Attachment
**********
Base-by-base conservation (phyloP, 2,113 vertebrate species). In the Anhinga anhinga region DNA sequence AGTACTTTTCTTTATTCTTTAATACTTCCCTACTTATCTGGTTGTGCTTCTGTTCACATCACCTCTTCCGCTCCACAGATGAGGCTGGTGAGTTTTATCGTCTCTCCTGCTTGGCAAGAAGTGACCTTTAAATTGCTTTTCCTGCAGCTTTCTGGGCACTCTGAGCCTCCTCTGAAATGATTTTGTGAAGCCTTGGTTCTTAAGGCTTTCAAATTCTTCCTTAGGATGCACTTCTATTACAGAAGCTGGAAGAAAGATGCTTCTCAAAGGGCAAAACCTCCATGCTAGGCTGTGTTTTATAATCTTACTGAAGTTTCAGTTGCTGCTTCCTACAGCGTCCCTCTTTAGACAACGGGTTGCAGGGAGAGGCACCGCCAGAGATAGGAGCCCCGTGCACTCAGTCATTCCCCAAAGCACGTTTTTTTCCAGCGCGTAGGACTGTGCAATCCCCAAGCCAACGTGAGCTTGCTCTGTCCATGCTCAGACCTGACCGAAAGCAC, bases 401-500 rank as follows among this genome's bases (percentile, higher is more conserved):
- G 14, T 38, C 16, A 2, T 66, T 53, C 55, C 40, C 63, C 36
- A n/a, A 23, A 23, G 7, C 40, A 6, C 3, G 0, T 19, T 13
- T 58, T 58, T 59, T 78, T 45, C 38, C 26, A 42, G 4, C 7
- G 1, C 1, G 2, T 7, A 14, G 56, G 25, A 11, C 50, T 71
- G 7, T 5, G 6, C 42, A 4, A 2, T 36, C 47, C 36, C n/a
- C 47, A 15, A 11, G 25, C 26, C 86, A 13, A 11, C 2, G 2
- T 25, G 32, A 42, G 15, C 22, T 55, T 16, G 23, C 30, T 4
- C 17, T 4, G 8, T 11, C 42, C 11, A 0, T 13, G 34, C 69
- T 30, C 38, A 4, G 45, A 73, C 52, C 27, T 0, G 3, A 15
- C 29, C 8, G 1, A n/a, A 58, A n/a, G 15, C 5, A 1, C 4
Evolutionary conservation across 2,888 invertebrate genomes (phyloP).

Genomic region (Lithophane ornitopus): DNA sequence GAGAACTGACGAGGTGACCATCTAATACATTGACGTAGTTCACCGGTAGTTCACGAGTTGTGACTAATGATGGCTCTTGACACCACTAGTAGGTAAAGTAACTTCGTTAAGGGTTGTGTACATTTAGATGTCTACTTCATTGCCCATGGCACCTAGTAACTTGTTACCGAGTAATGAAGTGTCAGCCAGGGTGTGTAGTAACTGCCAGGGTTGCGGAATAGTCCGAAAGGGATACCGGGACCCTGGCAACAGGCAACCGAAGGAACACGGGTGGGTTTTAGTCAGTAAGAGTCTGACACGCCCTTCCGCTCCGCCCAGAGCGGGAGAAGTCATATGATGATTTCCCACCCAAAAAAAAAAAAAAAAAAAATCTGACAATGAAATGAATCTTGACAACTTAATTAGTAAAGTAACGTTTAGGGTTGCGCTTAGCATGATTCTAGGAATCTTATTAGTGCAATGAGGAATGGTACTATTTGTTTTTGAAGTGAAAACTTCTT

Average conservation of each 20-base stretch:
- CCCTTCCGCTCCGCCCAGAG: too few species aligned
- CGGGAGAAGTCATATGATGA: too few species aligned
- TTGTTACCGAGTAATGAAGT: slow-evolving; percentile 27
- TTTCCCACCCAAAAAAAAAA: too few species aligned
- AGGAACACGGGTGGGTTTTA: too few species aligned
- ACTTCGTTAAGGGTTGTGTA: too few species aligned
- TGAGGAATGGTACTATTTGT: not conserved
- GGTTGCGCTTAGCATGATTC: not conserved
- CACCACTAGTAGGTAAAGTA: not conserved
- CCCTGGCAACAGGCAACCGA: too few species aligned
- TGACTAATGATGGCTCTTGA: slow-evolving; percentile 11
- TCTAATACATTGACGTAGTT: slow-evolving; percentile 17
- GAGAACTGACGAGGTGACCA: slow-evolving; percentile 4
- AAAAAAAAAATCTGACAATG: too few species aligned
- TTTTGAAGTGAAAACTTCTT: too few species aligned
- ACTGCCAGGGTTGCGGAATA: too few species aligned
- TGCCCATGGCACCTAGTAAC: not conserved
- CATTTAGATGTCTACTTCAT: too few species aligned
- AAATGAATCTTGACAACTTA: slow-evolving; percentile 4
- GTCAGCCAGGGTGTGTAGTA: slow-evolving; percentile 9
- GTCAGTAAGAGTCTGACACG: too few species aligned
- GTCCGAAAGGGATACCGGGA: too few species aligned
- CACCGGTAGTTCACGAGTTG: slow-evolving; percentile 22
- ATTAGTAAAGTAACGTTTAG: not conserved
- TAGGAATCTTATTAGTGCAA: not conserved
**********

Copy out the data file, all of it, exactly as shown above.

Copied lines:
Base-by-base conservation (phyloP, 2,113 vertebrate species). In the Anhinga anhinga region DNA sequence AGTACTTTTCTTTATTCTTTAATACTTCCCTACTTATCTGGTTGTGCTTCTGTTCACATCACCTCTTCCGCTCCACAGATGAGGCTGGTGAGTTTTATCGTCTCTCCTGCTTGGCAAGAAGTGACCTTTAAATTGCTTTTCCTGCAGCTTTCTGGGCACTCTGAGCCTCCTCTGAAATGATTTTGTGAAGCCTTGGTTCTTAAGGCTTTCAAATTCTTCCTTAGGATGCACTTCTATTACAGAAGCTGGAAGAAAGATGCTTCTCAAAGGGCAAAACCTCCATGCTAGGCTGTGTTTTATAATCTTACTGAAGTTTCAGTTGCTGCTTCCTACAGCGTCCCTCTTTAGACAACGGGTTGCAGGGAGAGGCACCGCCAGAGATAGGAGCCCCGTGCACTCAGTCATTCCCCAAAGCACGTTTTTTTCCAGCGCGTAGGACTGTGCAATCCCCAAGCCAACGTGAGCTTGCTCTGTCCATGCTCAGACCTGACCGAAAGCAC, bases 401-500 rank as follows among this genome's bases (percentile, higher is more conserved):
- G 14, T 38, C 16, A 2, T 66, T 53, C 55, C 40, C 63, C 36
- A n/a, A 23, A 23, G 7, C 40, A 6, C 3, G 0, T 19, T 13
- T 58, T 58, T 59, T 78, T 45, C 38, C 26, A 42, G 4, C 7
- G 1, C 1, G 2, T 7, A 14, G 56, G 25, A 11, C 50, T 71
- G 7, T 5, G 6, C 42, A 4, A 2, T 36, C 47, C 36, C n/a
- C 47, A 15, A 11, G 25, C 26, C 86, A 13, A 11, C 2, G 2
- T 25, G 32, A 42, G 15, C 22, T 55, T 16, G 23, C 30, T 4
- C 17, T 4, G 8, T 11, C 42, C 11, A 0, T 13, G 34, C 69
- T 30, C 38, A 4, G 45, A 73, C 52, C 27, T 0, G 3, A 15
- C 29, C 8, G 1, A n/a, A 58, A n/a, G 15, C 5, A 1, C 4
Evolutionary conservation across 2,888 invertebrate genomes (phyloP).

Genomic region (Lithophane ornitopus): DNA sequence GAGAACTGACGAGGTGACCATCTAATACATTGACGTAGTTCACCGGTAGTTCACGAGTTGTGACTAATGATGGCTCTTGACACCACTAGTAGGTAAAGTAACTTCGTTAAGGGTTGTGTACATTTAGATGTCTACTTCATTGCCCATGGCACCTAGTAACTTGTTACCGAGTAATGAAGTGTCAGCCAGGGTGTGTAGTAACTGCCAGGGTTGCGGAATAGTCCGAAAGGGATACCGGGACCCTGGCAACAGGCAACCGAAGGAACACGGGTGGGTTTTAGTCAGTAAGAGTCTGACACGCCCTTCCGCTCCGCCCAGAGCGGGAGAAGTCATATGATGATTTCCCACCCAAAAAAAAAAAAAAAAAAAATCTGACAATGAAATGAATCTTGACAACTTAATTAGTAAAGTAACGTTTAGGGTTGCGCTTAGCATGATTCTAGGAATCTTATTAGTGCAATGAGGAATGGTACTATTTGTTTTTGAAGTGAAAACTTCTT

Average conservation of each 20-base stretch:
- CCCTTCCGCTCCGCCCAGAG: too few species aligned
- CGGGAGAAGTCATATGATGA: too few species aligned
- TTGTTACCGAGTAATGAAGT: slow-evolving; percentile 27
- TTTCCCACCCAAAAAAAAAA: too few species aligned
- AGGAACACGGGTGGGTTTTA: too few species aligned
- ACTTCGTTAAGGGTTGTGTA: too few species aligned
- TGAGGAATGGTACTATTTGT: not conserved
- GGTTGCGCTTAGCATGATTC: not conserved
- CACCACTAGTAGGTAAAGTA: not conserved
- CCCTGGCAACAGGCAACCGA: too few species aligned
- TGACTAATGATGGCTCTTGA: slow-evolving; percentile 11
- TCTAATACATTGACGTAGTT: slow-evolving; percentile 17
- GAGAACTGACGAGGTGACCA: slow-evolving; percentile 4
- AAAAAAAAAATCTGACAATG: too few species aligned
- TTTTGAAGTGAAAACTTCTT: too few species aligned
- ACTGCCAGGGTTGCGGAATA: too few species aligned
- TGCCCATGGCACCTAGTAAC: not conserved
- CATTTAGATGTCTACTTCAT: too few species aligned
- AAATGAATCTTGACAACTTA: slow-evolving; percentile 4
- GTCAGCCAGGGTGTGTAGTA: slow-evolving; percentile 9
- GTCAGTAAGAGTCTGACACG: too few species aligned
- GTCCGAAAGGGATACCGGGA: too few species aligned
- CACCGGTAGTTCACGAGTTG: slow-evolving; percentile 22
- ATTAGTAAAGTAACGTTTAG: not conserved
- TAGGAATCTTATTAGTGCAA: not conserved